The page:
But right at the end, we were pretty well stuck. Both ends were trying to climb a rock step, with the front one being particularly sheer.

We didn’t have the clearance to tackle the steps head on, so we were trying to thread our way across at a bit of an angle. Rather than climbing, the car was sliding sideways and back as wheels grappled on the edge.

At this point, I was pretty sure we were finished. My mind turned towards the equally butt-clenching job of reversing back down where we had been.

Maybe it was pondering that job when we resolved for one more crack. I had the brake pedal almost touching the firewall, with only snippets of track visible from inside. Poor Dom and Mike toiled like Egyptian slaves, packing rocks under the wheels and into holes.

After pulling a tricky five-point manoeuvre to get myself further across the steps and at the right angle, we all held our breath. I fed steady throttle in, hoping it was enough to grab traction, but not enough to spit out the rocks.

It churned in one spot for a moment, and then lurched forward. The front end was over, and the rear followed. We were up! We got the Wrangler up to the trig point (and a great view of the surrounding country), and we enjoyed the moment before turning tail and heading home.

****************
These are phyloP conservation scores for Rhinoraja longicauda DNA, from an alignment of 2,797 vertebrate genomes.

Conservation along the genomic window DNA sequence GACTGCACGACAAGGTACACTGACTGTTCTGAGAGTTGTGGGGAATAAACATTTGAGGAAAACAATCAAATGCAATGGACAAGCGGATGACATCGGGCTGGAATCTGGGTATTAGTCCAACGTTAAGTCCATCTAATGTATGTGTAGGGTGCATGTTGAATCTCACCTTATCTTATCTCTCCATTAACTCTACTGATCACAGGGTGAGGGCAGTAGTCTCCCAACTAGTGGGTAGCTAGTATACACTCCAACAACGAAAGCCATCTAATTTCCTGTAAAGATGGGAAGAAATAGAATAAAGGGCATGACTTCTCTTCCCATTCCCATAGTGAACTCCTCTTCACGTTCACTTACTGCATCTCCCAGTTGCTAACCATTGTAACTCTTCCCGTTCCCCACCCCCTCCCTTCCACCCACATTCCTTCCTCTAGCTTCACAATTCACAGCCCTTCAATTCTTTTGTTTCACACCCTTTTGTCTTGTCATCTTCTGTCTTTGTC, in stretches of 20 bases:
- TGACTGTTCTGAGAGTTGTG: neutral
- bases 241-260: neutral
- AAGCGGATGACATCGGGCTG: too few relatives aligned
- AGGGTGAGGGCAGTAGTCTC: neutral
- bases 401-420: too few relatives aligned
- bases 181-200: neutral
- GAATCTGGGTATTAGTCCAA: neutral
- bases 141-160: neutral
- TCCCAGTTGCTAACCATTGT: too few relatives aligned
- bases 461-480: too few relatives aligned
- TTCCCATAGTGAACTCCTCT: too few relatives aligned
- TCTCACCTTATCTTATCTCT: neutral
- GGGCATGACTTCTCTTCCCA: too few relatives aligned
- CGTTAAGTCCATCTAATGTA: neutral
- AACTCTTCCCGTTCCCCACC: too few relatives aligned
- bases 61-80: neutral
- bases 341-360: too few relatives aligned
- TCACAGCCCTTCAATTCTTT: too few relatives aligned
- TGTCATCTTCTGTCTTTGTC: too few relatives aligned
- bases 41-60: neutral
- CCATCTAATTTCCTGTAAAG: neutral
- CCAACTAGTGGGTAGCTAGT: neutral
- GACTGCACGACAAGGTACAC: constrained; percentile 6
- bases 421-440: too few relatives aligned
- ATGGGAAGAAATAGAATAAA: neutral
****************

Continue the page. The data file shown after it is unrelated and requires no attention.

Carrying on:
Would the other vehicles have made it up? Maybe. But probably not, and with a decent risk of damage. While stuff like mud-terrain tyres, locking diffs and a disconnecting swaybar are all very cool and quite effective, the unsung hero in this test was no doubt the protection.

While the Wrangler does have good clearance around the vulnerable sills and rear quarters, having steel rock sliders and bash plates underneath was the difference between continuing to grind our way up the mountain or conceding defeat.

Is the Wrangler the most capable production SUV ever? I can’t say for sure, but it’s definitely right at the pointy end.

Like the LandCruiser and Jimny, the Wrangler is gripping firmly onto its iconic design and engineering.

That’s bad news for modern things like safety, handling and refinement, but it’s good news for those who want a Wrangler. A real Wrangler.